You can see that the majority of sentences in this text are simple. Instructions are a great example of when simple sentences can be useful, as shown in the example above. Simple sentences are direct and clear - perfect for giving informative instructions that are easy to understand.

Create a dip in the dry ingredients and add the eggs and melted butter.

Unlike the other sentences within the text, this is not a simple sentence. Instead, this sentence is a compound sentence because it uses the conjunction 'and'.

Why do you think only one of the sentences in the cooking instructions was not a simple sentence?

Let's think a bit more about why we use simple sentences, both in writing and in spoken language.

Why are Simple Sentences used?

We use simple sentences all the time in both spoken and written language. Simple sentences are used when we want to give a piece of information or talk about a single event.

What are the characteristics of Simple Sentences?

Simple sentences do not introduce additional information (which we add onto sentences by using a dependent clause) and are very straightforward. They are very commonly used as they are the easiest type of sentence.

Because of this, simple sentences are very direct and clear. As the above example of simple sentences in cooking instructions shows, simple sentences work well when we are trying to instruct as they are clear and uncomplicated.

In a more complex text, simple sentences should be balanced out with other sentences types because a text would be considered boring if it only contained simple sentences. This is the same with every sentence type - no one would want to read something where all the sentences are of a similar structure and length!

How do you identify a Simple Sentence?

We use clauses to identify a type of sentence. In this case, simple sentences contain only one independent clause. These sentences are usually quite short and do not contain additional information.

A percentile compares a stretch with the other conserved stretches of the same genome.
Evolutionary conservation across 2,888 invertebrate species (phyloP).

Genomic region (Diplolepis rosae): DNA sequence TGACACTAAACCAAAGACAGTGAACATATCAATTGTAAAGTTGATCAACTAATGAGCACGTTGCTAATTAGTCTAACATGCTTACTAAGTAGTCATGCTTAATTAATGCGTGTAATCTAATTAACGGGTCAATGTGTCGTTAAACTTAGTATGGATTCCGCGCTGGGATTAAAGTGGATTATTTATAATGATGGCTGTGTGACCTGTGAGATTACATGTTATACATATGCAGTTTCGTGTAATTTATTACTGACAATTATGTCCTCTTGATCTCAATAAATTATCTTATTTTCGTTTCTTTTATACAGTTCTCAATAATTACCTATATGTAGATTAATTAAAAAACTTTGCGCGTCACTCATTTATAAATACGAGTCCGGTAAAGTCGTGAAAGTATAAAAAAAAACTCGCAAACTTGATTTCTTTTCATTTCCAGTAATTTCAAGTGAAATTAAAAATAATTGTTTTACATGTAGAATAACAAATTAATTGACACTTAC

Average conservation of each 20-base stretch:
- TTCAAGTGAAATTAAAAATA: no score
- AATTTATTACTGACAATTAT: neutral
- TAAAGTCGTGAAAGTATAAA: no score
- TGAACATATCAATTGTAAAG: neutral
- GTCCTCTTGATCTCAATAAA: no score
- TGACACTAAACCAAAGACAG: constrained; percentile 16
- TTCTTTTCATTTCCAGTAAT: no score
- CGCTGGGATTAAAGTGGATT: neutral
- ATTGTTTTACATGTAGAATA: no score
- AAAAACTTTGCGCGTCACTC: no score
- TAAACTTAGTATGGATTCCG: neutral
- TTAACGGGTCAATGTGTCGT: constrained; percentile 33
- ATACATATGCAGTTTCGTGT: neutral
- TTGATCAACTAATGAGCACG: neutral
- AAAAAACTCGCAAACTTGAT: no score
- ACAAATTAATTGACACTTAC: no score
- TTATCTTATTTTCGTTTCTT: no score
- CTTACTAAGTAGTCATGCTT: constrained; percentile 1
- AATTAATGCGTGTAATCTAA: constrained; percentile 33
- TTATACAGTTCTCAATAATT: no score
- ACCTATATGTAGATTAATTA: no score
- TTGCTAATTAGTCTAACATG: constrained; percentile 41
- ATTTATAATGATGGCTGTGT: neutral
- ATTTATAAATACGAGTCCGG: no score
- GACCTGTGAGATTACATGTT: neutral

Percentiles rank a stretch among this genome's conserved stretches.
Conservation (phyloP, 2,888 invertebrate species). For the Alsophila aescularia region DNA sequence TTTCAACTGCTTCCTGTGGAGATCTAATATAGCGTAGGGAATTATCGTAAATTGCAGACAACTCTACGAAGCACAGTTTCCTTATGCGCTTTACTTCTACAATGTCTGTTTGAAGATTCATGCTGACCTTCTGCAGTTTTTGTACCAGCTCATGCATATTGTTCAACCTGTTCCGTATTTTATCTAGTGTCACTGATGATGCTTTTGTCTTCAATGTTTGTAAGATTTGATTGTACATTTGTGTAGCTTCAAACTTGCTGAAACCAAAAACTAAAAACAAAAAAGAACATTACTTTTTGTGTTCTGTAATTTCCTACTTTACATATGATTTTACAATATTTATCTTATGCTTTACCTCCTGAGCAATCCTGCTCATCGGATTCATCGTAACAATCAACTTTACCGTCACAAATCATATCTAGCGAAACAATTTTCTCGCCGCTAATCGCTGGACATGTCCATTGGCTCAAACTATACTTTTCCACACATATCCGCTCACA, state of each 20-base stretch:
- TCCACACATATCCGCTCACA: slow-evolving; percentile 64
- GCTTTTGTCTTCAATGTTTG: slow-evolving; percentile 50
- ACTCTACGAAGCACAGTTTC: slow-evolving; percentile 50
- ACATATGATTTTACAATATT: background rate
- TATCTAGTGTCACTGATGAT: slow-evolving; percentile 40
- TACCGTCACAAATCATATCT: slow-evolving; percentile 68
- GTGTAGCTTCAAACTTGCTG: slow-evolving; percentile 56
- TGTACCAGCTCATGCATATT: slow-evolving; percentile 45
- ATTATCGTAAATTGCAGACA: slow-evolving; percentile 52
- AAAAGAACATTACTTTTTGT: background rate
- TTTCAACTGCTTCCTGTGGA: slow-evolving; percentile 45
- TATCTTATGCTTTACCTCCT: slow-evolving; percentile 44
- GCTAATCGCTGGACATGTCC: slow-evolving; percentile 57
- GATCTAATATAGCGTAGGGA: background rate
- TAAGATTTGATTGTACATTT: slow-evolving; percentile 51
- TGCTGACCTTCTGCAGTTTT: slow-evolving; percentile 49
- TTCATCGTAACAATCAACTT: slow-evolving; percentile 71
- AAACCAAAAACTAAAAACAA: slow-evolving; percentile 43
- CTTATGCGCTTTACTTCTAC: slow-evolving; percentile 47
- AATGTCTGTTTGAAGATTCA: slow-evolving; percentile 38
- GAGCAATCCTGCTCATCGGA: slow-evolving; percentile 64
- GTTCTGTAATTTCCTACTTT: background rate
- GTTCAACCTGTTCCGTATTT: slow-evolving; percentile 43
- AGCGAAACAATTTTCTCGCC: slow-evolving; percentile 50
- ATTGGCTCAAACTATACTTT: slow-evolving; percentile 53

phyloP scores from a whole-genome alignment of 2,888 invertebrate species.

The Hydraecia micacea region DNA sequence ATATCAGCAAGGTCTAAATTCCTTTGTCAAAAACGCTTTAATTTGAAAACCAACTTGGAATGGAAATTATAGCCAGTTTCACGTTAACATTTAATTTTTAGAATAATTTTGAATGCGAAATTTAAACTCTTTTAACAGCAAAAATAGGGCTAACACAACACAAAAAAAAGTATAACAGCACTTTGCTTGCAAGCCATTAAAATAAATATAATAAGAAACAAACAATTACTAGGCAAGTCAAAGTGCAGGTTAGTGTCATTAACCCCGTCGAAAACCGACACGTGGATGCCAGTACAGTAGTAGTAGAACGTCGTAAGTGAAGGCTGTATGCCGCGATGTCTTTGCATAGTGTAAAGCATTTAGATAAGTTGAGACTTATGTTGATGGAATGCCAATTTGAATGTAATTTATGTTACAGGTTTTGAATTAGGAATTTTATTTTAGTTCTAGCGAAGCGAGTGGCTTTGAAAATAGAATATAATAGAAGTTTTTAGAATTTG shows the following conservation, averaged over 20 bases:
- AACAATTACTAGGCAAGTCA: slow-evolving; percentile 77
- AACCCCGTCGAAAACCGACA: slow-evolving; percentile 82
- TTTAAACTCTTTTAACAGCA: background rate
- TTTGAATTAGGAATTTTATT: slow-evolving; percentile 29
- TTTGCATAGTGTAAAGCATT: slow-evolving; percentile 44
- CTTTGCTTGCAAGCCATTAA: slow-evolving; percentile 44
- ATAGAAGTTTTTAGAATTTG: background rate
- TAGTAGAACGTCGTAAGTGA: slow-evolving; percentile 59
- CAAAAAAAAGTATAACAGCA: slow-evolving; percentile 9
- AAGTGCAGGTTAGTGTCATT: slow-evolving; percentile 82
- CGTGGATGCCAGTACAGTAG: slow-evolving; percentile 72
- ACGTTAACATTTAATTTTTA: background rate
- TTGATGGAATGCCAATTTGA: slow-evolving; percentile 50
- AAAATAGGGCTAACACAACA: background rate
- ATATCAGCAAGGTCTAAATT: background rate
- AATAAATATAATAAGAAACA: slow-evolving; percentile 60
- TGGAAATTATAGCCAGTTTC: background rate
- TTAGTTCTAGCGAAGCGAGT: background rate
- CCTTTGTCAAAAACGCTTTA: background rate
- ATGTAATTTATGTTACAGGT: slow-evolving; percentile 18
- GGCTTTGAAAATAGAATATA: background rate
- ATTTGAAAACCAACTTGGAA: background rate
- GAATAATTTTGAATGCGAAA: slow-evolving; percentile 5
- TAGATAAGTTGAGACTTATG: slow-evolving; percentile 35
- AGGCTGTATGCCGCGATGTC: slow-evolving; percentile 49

Other types of sentences contain a different amount of independent and dependent clauses:

  • A compound sentence contains two or more independent clauses.

  • A complex sentence contains at least one dependent clause alongside an independent one.

  • A compound-complex sentence has at least two independent clauses and at least one dependent clause.

We can therefore identify each sentence type by deciding whether a dependent clause is used, and by looking at the number of independent clauses that the sentence contains. But remember, when it comes to simple sentences, we are only looking for a single independent clause!

The dog sat down.

This is a simple sentence, we can see this as there is one independent clause that contains a subject and a verb. The short length of the sentence further indicates that it is a simple sentence.

Jennifer decided she wanted to start scuba diving.

This is also a simple sentence, despite the fact that the clause is longer. Because the length of sentences varies, we rely on the type of clause to identify different types of sentences.

Simple Sentence - Key takeaways

  • A simple sentence is a type of sentence. The four types of sentences are simple, compound, complex, and compound-complex sentences.